In block 308, for each of the plurality of users, a respective quantity may be determined based on a ratio of (1) the determined value of the respective portfolio of art associated with the user to (2) the total value. Such quantity may reflect the user's initial “share” of the total art pool. In some embodiments, such quantity may comprise a user's “bid value”, e.g., for a particular time period. For example, the system may determine that a particular user contributed 10% of the art assets in the pool, and may assign the user 100 bid points (out of a total of 1000 total bid points among all users, for example). The bid points may be issued periodically based on a user's contribution of art to the Art Exchange.

In block 310, the respective quantities determined for each of the users are associated in the database at an initial time with (1) the respective user associated with the quantity and (2) the respective value determined for the respective portfolio of art. For example, a spreadsheet may be created that shows each user and each user's initial share value.

In block 312, an indicia of the respective quantity determined for the user is transmitted to each of the users (e.g., respectively). For example, an email may be sent to each user indicating the quantity. For example, a share value may be distributed to each user, e.g., in the form of share certificates. For example, a user having a 20% share may be issued a certificate (e.g., electronically or hard copy via mail) representing 20 shares out of 100 total shares issued.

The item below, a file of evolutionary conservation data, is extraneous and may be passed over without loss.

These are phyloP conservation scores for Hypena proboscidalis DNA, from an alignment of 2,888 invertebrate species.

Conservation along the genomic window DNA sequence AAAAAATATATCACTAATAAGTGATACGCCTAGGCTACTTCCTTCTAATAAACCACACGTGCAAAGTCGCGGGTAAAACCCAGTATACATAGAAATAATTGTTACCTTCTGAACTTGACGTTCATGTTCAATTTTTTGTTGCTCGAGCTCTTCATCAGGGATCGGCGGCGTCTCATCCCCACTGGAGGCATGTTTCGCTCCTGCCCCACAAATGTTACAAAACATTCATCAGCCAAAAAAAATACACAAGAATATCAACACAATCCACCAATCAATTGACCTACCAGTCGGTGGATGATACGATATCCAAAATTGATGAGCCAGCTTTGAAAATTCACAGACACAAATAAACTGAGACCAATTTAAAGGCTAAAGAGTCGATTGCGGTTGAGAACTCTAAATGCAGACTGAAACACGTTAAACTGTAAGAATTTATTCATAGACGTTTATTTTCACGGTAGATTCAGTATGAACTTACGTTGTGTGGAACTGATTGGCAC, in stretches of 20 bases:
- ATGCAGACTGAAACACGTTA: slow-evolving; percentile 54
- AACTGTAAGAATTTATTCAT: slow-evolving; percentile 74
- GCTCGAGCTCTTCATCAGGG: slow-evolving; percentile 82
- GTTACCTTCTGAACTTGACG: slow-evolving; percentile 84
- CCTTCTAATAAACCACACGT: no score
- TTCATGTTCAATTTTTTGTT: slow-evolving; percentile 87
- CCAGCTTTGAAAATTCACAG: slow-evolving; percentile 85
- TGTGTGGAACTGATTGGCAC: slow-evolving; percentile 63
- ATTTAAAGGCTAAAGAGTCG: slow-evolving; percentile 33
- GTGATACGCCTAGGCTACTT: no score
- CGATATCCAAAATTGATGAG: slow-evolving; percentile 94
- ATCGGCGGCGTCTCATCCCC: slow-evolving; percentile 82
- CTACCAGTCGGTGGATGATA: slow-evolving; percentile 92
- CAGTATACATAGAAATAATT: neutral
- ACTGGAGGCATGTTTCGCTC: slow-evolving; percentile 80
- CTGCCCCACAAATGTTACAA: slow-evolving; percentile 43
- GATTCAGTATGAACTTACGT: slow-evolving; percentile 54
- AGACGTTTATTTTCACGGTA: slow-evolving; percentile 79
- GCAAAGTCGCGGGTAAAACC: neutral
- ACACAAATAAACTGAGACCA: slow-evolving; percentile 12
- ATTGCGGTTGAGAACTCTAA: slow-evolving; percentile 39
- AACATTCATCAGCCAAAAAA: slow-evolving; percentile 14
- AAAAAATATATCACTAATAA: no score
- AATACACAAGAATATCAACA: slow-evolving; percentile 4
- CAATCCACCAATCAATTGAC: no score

In block 314, a first request to receive at least one of the plurality of works of art at a first location that is designated by the first user is received from the first user. For example, a user may request that a particular painting by Picasso be delivered to his home address, e.g., so that he can possess it for a particular requested period of time. In some embodiments, users may bid on the right to use a particular piece of art for a particular time period (e.g., a year, or six months). In some embodiments, a particular time period may be a default time period for possessing a particular piece of art (e.g., six months, which may be renewable).